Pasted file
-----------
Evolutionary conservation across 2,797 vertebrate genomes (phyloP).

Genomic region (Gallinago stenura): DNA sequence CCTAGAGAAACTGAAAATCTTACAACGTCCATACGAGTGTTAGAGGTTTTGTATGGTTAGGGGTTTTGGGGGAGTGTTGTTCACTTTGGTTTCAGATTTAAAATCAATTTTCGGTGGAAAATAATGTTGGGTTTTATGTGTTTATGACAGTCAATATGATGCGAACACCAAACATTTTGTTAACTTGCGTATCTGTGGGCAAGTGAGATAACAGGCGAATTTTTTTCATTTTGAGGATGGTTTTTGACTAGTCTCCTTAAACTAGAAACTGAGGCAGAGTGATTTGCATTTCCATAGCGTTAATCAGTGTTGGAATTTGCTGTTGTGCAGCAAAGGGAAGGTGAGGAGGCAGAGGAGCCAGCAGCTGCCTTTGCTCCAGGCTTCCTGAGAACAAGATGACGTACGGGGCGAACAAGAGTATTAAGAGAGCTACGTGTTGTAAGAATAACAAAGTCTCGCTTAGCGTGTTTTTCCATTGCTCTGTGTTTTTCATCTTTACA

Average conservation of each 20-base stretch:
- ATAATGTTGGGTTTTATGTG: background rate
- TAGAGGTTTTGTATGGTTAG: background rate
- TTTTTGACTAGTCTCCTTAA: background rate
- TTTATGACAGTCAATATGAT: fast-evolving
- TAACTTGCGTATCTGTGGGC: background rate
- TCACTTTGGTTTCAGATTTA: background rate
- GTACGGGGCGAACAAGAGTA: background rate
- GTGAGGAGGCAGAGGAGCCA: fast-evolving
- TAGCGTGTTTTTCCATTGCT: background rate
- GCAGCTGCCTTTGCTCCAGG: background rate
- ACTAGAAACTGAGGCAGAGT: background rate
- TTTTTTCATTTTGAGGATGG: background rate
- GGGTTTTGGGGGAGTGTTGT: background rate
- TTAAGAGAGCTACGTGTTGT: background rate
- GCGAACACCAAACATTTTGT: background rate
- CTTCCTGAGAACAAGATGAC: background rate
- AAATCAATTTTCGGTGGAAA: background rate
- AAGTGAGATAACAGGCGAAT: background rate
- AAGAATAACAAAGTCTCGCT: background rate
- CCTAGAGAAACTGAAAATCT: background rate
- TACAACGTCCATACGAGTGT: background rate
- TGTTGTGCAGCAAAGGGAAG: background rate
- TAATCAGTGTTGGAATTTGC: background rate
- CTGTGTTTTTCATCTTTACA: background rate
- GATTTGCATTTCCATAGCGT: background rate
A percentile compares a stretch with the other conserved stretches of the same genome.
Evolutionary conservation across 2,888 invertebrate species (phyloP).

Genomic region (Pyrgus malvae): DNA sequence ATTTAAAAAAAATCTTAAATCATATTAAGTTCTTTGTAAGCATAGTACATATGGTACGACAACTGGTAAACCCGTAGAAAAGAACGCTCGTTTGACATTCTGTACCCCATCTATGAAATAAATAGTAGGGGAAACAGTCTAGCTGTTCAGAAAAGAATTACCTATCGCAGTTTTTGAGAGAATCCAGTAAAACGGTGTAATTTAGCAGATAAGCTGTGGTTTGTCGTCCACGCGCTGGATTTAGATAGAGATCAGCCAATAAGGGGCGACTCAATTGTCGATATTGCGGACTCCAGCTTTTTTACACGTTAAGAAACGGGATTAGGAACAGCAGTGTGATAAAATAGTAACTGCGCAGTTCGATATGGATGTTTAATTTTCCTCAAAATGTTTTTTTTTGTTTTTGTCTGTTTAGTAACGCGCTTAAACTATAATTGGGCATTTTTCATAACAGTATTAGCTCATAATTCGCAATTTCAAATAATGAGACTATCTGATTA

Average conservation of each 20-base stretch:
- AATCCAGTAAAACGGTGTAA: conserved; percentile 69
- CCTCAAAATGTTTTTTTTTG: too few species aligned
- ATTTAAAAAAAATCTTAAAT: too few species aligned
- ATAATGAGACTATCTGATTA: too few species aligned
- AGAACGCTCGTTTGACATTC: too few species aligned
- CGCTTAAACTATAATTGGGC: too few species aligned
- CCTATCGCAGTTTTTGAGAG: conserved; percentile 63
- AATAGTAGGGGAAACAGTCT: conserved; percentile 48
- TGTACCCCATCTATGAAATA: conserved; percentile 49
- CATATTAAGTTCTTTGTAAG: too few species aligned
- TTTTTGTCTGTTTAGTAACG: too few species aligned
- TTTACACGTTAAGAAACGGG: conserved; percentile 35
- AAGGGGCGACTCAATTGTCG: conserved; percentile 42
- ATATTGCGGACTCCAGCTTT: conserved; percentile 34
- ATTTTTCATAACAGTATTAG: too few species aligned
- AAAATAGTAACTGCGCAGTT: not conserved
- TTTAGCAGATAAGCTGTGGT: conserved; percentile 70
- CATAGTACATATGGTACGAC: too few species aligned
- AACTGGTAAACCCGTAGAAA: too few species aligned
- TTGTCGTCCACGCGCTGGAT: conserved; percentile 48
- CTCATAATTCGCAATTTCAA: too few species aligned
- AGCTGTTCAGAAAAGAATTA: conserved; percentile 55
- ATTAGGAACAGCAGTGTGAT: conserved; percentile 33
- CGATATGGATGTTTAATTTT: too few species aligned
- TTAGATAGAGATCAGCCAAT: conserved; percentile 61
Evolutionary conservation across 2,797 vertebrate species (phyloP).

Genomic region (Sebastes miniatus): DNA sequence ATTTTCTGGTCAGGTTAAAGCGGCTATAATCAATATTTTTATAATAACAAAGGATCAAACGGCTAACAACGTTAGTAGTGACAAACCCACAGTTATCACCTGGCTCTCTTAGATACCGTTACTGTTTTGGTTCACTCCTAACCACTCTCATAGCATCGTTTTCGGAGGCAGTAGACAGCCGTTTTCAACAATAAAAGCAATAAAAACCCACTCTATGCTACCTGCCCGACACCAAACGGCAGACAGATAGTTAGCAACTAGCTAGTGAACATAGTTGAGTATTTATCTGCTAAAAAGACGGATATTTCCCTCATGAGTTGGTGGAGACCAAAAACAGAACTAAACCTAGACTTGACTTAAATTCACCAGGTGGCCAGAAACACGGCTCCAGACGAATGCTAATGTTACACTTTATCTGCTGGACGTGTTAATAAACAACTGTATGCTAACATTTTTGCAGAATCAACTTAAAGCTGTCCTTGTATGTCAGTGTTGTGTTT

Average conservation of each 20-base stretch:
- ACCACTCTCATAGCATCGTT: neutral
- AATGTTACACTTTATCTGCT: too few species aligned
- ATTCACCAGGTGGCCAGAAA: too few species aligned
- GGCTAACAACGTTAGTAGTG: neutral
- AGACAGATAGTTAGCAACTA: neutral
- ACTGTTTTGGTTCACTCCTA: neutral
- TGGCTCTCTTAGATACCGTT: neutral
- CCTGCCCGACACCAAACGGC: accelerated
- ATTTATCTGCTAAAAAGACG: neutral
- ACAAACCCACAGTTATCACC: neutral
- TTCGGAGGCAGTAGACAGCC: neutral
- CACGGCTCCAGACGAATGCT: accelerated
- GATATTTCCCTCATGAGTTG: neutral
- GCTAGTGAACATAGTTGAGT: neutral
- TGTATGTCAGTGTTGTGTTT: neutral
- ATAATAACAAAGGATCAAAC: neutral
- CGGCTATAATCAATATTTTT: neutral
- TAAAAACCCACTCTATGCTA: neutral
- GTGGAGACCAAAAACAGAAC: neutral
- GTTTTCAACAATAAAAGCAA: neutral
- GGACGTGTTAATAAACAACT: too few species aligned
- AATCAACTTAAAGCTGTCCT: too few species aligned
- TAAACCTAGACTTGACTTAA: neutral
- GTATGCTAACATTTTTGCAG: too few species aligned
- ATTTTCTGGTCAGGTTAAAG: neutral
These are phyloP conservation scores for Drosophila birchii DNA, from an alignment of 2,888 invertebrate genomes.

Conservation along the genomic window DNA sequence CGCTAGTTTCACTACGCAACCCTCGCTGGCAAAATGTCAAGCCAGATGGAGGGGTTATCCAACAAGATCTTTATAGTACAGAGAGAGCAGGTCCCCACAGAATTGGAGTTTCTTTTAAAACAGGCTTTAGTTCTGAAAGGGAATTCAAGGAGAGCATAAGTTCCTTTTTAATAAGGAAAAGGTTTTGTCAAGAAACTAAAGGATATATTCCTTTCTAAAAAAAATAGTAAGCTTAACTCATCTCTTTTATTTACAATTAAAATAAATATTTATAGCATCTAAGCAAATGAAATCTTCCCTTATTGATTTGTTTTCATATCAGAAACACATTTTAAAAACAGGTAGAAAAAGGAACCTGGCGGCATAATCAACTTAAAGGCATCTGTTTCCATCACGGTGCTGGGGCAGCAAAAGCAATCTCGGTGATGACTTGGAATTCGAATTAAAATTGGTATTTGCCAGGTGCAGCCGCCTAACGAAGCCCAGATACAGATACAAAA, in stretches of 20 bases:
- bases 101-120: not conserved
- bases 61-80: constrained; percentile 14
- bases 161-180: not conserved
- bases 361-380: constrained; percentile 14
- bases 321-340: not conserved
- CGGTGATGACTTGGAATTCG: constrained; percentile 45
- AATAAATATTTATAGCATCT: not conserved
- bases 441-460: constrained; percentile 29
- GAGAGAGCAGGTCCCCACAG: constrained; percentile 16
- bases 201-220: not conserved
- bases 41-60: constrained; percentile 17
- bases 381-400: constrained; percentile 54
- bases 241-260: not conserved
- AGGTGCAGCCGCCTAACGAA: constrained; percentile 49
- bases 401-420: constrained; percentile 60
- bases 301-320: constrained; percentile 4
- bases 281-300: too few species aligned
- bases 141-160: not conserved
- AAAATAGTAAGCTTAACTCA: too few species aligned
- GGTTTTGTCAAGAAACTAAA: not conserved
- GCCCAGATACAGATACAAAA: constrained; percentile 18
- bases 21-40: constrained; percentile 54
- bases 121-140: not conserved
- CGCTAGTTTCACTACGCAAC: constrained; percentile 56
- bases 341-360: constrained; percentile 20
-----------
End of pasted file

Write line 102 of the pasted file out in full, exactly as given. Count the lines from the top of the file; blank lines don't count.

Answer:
- bases 401-420: constrained; percentile 60